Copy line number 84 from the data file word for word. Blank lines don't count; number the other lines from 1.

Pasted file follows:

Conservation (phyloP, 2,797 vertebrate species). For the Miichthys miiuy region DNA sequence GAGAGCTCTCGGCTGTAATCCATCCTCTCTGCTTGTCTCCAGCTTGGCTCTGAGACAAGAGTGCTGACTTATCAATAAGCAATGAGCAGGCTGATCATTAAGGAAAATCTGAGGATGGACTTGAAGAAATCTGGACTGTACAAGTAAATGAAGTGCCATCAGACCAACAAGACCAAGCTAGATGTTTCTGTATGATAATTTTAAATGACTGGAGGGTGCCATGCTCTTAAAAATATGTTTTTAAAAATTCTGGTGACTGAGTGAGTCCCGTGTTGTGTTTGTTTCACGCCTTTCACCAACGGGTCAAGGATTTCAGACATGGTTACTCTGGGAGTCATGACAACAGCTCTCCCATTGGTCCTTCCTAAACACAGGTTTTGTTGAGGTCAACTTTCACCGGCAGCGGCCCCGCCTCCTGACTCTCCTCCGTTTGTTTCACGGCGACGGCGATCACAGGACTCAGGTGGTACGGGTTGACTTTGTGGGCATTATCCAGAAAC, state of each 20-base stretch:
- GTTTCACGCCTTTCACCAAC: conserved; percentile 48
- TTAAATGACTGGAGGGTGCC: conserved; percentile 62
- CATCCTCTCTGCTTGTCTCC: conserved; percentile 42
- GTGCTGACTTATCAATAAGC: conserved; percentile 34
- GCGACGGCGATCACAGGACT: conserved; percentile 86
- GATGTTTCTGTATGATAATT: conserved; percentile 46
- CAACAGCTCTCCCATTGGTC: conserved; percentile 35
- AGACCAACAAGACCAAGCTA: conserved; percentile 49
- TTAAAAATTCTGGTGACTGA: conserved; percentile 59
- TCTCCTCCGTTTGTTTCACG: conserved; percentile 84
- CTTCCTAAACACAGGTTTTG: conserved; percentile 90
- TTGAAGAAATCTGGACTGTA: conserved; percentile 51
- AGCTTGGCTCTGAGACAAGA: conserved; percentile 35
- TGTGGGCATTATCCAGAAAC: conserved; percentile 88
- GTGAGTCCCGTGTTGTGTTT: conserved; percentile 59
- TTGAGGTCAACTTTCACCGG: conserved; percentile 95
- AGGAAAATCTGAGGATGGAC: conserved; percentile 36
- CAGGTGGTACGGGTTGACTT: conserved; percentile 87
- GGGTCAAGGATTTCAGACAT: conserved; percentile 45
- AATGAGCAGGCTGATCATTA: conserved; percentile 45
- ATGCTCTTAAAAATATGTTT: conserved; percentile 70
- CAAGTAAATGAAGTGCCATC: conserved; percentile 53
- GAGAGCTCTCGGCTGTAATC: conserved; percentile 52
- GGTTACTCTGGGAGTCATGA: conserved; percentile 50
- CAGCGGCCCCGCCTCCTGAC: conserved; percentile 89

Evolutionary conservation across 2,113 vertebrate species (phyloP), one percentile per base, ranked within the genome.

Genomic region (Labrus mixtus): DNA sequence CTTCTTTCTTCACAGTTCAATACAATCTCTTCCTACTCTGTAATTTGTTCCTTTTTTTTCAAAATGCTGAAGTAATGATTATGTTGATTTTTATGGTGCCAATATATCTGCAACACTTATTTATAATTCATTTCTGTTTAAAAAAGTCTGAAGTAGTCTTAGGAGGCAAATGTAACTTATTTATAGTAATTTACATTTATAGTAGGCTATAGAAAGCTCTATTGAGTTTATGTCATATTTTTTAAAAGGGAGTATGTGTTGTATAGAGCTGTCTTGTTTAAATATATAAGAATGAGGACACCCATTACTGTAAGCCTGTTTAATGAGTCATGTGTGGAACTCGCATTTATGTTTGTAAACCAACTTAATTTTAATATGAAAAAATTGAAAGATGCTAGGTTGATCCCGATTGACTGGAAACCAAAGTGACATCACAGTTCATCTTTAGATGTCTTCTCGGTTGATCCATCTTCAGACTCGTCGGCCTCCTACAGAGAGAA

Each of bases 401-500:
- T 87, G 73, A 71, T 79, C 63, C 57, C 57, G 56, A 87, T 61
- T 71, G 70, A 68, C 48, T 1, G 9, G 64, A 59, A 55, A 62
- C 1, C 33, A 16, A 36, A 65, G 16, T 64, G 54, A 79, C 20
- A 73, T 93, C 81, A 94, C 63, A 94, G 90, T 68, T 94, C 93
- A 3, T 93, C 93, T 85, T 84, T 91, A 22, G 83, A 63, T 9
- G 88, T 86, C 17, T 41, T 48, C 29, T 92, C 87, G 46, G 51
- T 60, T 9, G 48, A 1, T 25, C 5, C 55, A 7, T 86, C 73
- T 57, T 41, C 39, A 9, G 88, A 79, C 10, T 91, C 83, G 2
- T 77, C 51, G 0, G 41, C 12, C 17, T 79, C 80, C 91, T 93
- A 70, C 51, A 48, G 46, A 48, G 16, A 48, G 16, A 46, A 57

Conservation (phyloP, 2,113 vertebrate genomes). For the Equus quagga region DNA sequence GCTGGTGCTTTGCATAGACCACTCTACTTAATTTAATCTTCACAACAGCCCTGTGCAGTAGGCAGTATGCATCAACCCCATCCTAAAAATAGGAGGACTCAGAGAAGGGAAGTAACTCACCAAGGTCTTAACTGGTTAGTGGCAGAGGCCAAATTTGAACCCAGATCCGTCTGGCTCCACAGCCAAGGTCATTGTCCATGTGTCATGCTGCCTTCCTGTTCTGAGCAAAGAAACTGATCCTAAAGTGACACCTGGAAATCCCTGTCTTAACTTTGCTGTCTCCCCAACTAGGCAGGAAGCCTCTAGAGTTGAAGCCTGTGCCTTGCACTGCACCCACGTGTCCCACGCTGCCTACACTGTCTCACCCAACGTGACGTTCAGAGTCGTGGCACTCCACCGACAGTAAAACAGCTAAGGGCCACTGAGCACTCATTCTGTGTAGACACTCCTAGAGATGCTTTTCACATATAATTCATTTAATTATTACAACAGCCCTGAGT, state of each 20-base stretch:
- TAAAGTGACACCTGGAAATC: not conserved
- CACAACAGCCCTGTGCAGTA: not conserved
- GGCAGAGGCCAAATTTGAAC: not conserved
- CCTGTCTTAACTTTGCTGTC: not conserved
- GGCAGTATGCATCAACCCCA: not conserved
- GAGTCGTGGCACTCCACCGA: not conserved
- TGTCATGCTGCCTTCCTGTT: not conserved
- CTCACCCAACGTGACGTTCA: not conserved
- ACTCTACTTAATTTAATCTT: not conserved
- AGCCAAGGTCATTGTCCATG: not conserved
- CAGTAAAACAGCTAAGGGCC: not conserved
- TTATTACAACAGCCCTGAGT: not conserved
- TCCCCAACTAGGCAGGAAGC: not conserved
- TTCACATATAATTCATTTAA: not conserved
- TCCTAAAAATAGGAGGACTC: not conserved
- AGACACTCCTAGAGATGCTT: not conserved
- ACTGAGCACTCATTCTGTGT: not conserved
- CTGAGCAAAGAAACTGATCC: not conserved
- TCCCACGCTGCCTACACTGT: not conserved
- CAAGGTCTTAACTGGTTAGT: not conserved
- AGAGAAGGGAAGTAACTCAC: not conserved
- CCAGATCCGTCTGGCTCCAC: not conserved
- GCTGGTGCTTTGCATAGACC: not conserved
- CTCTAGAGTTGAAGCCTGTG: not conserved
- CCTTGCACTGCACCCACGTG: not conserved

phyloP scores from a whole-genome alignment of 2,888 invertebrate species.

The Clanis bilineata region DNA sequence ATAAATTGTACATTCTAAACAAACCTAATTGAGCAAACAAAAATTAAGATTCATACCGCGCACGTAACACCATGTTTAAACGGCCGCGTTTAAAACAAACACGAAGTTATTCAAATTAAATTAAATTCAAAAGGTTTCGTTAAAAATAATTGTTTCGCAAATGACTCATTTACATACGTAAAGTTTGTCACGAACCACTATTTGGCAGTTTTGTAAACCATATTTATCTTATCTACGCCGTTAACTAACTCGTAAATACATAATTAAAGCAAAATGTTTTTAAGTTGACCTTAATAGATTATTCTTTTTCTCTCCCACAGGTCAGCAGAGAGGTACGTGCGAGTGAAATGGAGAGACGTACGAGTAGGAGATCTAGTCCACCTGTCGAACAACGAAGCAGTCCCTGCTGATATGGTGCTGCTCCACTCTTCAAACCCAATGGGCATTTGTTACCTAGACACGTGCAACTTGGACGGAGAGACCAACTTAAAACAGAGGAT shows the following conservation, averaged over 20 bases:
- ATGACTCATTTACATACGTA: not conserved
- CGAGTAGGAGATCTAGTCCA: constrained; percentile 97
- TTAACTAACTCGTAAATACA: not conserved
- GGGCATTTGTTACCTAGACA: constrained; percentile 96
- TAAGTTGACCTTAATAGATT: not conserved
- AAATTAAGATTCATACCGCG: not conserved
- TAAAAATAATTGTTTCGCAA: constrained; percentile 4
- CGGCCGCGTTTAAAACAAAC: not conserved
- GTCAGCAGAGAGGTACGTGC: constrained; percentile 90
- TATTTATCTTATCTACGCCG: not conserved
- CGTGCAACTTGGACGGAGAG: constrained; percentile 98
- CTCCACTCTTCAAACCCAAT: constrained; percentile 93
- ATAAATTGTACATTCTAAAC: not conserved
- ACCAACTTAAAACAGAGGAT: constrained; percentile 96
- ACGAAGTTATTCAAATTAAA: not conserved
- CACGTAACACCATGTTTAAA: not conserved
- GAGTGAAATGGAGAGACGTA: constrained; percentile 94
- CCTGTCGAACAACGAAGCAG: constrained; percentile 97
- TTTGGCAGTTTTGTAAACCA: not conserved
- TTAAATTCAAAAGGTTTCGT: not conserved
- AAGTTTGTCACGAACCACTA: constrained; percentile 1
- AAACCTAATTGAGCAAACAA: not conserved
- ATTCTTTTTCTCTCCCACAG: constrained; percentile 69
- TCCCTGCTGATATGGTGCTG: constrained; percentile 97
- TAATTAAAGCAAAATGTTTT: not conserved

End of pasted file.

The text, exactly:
- GAGTGAAATGGAGAGACGTA: constrained; percentile 94